While overtraining may sound like an oxymoron, this is a fairly serious condition that can impair your ability to compete.
Regardless of whether you’re preparing for the Tour Down Under or any other race, you will naturally be trying to get yourself in the best condition possible – and therein lies the problem.
Many cyclists, when attempting to bring themselves to the top of their game, wind up doing the exact opposite, overtraining and ruining their chances of having a good finish.
Keep in mind also that overtraining can result in injuries that will keep you off your bike, possibly for weeks or even months.
Having worked with some of Australia’s top cyclists, i have learned a thing or 2.
In the simplest of terms, overtraining means that you have not allowed your body sufficient time to recover after cycling. Even very strong and toned muscles need time to rest after being used. Overtraining will result not only in your inability to make any further progress when cycling, but can damage your current performance as well. Overtraining manifests itself in several different ways:
- You will feel constantly fatigued, even when at rest. Sleep will become fugitive and you may suffer from insomnia.
- Muscle soreness will be basically constant as you have not given your muscles a chance to rest properly.
- Amino acids are an important part of our metabolism and are used to build cells, transport nutriment, and provide energy. Overtraining will use up the body’s supply of amino acids, and unless you take care to make sure your diet provides sufficiently for increased demands, you will feel washed out and lethargic. Those who do not compensate for longer training by increasing their caloric uptake can find their body starting to burn muscle tissue for energy.
- Even ordinary training will increase the levels of cortisol, the stress hormone, in your body. Usually this will ‘drain off’ when you stop cycling, but when you push yourself and overtrain, cortisol can build up cause a number of serious health concerns. These stress hormones can actually impair your body’s immune system, making your more susceptible to illness.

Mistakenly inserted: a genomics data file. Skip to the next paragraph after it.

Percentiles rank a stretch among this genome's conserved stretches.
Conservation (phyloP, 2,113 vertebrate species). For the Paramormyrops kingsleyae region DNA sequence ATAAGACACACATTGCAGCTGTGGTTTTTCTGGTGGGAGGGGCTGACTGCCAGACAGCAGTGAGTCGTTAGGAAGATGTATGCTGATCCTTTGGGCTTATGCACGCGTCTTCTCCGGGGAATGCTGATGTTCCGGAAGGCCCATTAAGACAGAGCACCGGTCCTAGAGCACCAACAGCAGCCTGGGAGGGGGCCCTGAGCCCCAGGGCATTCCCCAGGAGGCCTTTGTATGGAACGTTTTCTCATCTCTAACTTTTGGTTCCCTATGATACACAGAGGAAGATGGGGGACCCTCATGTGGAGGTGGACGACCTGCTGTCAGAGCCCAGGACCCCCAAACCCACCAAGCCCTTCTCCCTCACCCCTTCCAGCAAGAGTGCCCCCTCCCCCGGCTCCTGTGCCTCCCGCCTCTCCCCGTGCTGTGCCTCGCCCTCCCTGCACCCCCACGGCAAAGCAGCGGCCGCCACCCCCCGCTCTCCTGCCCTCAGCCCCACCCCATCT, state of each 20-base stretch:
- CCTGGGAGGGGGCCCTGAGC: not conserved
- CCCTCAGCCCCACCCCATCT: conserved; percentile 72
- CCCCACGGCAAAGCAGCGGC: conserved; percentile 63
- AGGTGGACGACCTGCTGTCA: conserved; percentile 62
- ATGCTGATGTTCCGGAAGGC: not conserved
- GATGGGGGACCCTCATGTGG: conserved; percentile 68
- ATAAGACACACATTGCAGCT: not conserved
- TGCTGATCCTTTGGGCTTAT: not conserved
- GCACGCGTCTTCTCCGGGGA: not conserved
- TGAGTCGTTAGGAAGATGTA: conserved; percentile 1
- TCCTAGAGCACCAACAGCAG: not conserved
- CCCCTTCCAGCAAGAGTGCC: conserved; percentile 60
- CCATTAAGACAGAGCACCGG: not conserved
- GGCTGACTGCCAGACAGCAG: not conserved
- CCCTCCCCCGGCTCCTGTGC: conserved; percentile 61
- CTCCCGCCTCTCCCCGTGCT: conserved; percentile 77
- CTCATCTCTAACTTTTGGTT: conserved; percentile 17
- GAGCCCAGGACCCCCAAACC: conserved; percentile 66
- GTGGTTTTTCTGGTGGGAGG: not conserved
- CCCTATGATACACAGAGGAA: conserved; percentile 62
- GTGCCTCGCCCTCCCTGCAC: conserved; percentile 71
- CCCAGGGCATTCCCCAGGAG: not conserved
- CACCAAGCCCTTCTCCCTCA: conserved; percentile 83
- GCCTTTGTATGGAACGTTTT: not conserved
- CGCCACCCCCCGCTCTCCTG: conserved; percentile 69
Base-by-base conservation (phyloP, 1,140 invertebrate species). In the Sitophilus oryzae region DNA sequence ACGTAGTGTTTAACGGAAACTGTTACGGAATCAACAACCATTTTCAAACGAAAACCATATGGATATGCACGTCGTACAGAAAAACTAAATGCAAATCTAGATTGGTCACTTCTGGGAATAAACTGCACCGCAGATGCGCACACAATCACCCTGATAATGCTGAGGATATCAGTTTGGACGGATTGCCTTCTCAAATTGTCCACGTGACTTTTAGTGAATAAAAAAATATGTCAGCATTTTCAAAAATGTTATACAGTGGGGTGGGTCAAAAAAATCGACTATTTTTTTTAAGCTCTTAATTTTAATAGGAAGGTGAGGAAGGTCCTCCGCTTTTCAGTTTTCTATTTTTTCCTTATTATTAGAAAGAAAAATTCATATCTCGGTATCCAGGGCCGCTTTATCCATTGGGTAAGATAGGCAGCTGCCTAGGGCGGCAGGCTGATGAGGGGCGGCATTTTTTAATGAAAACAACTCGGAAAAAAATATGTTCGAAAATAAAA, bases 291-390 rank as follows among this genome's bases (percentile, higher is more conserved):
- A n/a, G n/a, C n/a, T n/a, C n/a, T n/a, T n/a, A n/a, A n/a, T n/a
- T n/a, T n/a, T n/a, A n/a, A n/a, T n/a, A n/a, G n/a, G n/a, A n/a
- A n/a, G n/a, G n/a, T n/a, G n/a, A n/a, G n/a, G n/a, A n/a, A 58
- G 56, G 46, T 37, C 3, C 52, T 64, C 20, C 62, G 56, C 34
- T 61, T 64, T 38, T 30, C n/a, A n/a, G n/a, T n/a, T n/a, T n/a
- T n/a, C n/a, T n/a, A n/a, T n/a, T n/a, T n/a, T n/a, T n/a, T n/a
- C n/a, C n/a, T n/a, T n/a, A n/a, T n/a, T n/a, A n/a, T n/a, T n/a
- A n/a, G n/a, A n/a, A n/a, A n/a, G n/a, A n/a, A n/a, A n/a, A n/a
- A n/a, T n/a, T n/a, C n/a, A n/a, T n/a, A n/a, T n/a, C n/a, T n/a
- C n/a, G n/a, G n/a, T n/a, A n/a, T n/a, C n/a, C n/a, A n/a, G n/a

- Your heart rate will not return to normal levels after exercise if you are overtraining; in other words, normally your heart rate will become elevated while cycling, but the rate will go down to its usual level after you stop. However, an overtrained heart will keep pumping away at an elevated rate even when you are at rest.
Physical factors are only a part of overtraining – overtraining affects your mind as well. Those who have overtrained can find themselves feeling irritable and nervous, and overtraining can even lead to depression and burnout.
Overcoming Cycling Overtraining
If, after a careful self-examination you have determined that you have indeed overtrained, there are ways that you can reverse this trend so that you will not only look forward to cycling in the next race, but also be better prepared for it.
- Rest is obviously the first step. After a training ride, give your body several hours to recover. Many athletes find that an entire day of rest several times a week while training really helps overall performance.
- Cutting back on your training schedule is important as well. Rather than push yourself to cycle 300 km a week, cut that number in half, at least in the short term.
- Use the 10% rule when training – only increase your training load by 10% a week. If you’ve been used to cycling 50km a week, only knock it up to 55km for the first week.
- Try another activity, such as swimming, to use another set of muscles and break the cycling routine.
- Because your body is now under more stress than usual, you will have to use vitamin supplements to keep your metabolism working as it should. Pay attention to your overall intake of food, too, so that your body has the fuel it needs.
- Regular sports massage can help not only to keep your muscles, ligaments, and tendons in good condition, but will also help you to relax. Working out both physical and mental tightness with a massage will make you a much better competitor.
Don’t let the negative effects of overtraining destroy your chances of a good showing at your next race; take time now to either prevent overtraining in the first place, or take steps to reverse it.
If you’re interested in performing at your peak, why not book in for not only a massage treatment but some general health & nutrition advice which is all part of the treatment.